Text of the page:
What child has not made a paper aeroplane? I think, wherever there has been access to paper, such things have been made. Perhaps, even in ancient Egypt, people who could afford papyrus experimented with making the sheets fly.
When I was at university, engineering students were (in)famous for using tiered lecture rooms to test out an incredible variety of paper aircraft and their flying properties! I heard that some managed to make extraordinarily large gliders from double spreads of our largest newspapers, and that other were able to create aircraft that launched other aircraft during their gentle glide to the front of the lecture theatre.
Nowadays, making and flying paper planes has become a highly competitive skill. You will find numerous websites and YouTube videos devoted to such things. Some of them provide quite good templates or instructions as well.
On 26 February 2012, a new world distance record was set for level paper plane flight. Former college football quarterback Joe Ayoob threw a paper plane 226 feet, 10 inches (about 63.35 metres)! It flew almost the entire length of the hangar at McLellan Air Force Base near Sacramento, California (which is way over half the length of a football field!).
Watch the video of this world-record-breaking event!
The plane, however, was not folded or constructed by him. Joe Ayoob had the throwing skills, of course. The plane building skills, however, belonged to John Collins who has a YouTube channel devoted to sharing his very obvious talents and experience. He is known on YouTube as Paper Airplane Guy (what else?), so I encourage you to watch some of his videos and experiment with his designs. Make some planes and use different materials and see what you can do! Have a competition with friends.
Some people build gliders and throw them from high points to see how far they will fly. Especially in urban areas there are lots of opportunities for a plane to rise in thermals and updrafts next to buildings. Some people on YouTube are claiming flight times of over nine minutes (which is entirely plausible in that environment) and I have seen continuously filmed flights of over three minutes! Indoors, the world record is currently 29.2 seconds (held by Takuo Toda from Japan).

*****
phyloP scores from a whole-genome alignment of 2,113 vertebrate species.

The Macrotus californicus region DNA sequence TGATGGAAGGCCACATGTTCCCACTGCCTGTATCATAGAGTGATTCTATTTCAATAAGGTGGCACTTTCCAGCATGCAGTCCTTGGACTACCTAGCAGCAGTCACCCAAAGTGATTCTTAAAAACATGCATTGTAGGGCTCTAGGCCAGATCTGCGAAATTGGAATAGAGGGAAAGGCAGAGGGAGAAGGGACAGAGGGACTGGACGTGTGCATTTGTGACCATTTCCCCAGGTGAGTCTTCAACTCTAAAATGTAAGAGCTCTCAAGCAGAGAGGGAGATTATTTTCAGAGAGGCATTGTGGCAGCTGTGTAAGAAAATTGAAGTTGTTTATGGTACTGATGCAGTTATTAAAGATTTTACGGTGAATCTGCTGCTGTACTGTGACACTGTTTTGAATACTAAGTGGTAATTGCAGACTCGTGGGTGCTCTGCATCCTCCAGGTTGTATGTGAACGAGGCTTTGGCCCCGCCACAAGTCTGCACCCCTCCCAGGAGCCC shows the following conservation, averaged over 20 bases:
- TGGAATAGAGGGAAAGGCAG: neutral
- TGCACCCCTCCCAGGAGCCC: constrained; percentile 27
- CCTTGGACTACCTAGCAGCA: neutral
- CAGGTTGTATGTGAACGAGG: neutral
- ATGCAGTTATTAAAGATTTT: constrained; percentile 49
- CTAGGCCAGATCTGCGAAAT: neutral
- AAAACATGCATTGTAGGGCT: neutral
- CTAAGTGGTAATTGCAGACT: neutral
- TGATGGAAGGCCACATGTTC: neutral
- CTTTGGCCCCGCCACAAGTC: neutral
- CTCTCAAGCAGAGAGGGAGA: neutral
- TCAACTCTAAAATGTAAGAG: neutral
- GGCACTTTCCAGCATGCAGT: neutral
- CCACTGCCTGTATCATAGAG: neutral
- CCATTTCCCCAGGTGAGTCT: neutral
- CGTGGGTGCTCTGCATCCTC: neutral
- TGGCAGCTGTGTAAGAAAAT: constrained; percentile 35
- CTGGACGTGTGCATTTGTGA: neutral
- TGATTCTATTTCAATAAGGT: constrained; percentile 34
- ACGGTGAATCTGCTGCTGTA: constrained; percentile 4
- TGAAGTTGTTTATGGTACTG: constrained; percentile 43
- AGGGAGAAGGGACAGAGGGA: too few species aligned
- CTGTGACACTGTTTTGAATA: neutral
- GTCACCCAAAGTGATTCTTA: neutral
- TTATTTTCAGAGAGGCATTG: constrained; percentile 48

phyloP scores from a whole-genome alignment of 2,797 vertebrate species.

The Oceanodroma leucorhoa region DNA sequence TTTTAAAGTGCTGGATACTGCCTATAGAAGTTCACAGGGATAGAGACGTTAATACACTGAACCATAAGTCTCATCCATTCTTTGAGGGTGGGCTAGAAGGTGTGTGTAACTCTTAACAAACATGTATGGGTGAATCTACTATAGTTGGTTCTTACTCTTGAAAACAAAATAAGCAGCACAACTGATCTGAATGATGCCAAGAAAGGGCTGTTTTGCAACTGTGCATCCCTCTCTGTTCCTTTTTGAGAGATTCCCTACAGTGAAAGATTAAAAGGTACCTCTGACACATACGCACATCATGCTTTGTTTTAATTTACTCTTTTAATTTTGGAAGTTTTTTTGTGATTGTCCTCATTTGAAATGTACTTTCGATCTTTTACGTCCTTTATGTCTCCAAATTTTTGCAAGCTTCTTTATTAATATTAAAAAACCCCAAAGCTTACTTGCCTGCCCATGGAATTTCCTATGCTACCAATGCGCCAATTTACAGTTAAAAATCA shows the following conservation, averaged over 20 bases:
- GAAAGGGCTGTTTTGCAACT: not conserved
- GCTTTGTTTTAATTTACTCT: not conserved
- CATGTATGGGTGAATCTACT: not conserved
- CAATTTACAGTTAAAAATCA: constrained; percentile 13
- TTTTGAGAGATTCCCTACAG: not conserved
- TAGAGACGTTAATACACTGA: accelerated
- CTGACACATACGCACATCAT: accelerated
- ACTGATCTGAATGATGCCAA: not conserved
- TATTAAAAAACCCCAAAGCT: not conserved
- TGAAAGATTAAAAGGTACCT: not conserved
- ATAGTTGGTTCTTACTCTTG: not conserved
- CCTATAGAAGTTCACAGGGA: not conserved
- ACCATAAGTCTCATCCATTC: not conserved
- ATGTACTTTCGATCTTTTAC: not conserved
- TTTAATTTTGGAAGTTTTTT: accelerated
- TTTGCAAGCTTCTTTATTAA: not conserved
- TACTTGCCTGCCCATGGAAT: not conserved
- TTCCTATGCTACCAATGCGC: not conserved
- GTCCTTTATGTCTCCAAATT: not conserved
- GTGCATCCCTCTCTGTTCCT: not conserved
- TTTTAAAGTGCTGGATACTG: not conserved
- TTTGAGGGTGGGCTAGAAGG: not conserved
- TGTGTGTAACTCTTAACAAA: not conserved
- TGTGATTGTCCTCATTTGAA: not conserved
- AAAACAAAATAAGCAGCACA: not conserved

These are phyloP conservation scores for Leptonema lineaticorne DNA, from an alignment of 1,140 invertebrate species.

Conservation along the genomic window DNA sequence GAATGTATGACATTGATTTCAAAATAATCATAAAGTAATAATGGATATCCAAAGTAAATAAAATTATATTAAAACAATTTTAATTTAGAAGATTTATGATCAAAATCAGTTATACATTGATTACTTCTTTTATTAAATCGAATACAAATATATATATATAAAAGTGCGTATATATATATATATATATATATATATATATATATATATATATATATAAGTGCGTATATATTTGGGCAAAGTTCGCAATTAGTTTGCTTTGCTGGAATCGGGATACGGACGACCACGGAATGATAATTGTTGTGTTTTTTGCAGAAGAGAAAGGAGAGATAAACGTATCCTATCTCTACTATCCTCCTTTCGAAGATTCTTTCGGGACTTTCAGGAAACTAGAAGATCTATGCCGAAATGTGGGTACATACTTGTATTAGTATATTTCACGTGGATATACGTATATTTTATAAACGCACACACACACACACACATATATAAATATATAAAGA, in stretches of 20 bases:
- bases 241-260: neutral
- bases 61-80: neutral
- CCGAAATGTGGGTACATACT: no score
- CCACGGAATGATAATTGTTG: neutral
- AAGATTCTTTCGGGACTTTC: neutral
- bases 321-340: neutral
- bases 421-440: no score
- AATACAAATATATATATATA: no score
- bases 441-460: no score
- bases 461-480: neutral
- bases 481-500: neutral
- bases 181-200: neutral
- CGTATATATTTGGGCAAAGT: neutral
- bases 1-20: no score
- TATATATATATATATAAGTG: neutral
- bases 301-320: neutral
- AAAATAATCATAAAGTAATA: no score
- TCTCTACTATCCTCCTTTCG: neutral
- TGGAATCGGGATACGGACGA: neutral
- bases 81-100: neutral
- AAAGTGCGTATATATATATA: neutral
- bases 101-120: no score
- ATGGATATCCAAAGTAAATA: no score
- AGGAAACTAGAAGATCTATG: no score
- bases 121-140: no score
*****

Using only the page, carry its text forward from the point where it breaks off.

Now, before I sign off, I have three more things to share (and one of them involves a challenge!).
First, I want you to notice how careful John Collins and others are. They strive to be neat and are careful about making very precise folds. This is because having your plane even a tiny bit lop-sided can make a big difference in how it flies!
Second, many years ago I learned to fly a wooden ruler by throwing it parallel to the ground (and to the line of flight), and spinning it backwards with my fingers as it left my hand. It made a nice whirring sound (like a bull-roarer). Years later, I saw someone fly a 'gliding wing' (which flies in much the same way) and I was entranced. The video below is of John Collins making and flying one of my favourite paper aircraft. Try to make your own and let me know if you can manage to fly it the length of your house.
If you listen carefully to John Collins' instructions (about how to make a gliding wing) you will find that he uses fractions quite a lot!
Finally, I wish to record a big thank you to Mr Hutley, my Fourth Grade teacher for making our lessons interesting. I still remember that some lessons were set aside over a few days to cut out, assemble and glue paper aircraft. When they were dry, we had more time set aside to have a flying competition in the classroom, to see whose plane could fly the furthest. It was fun to see our own planes fly. Such good lessons are not forgotten. I also learned the value of neat and careful work! Thank you, Mr Hutley.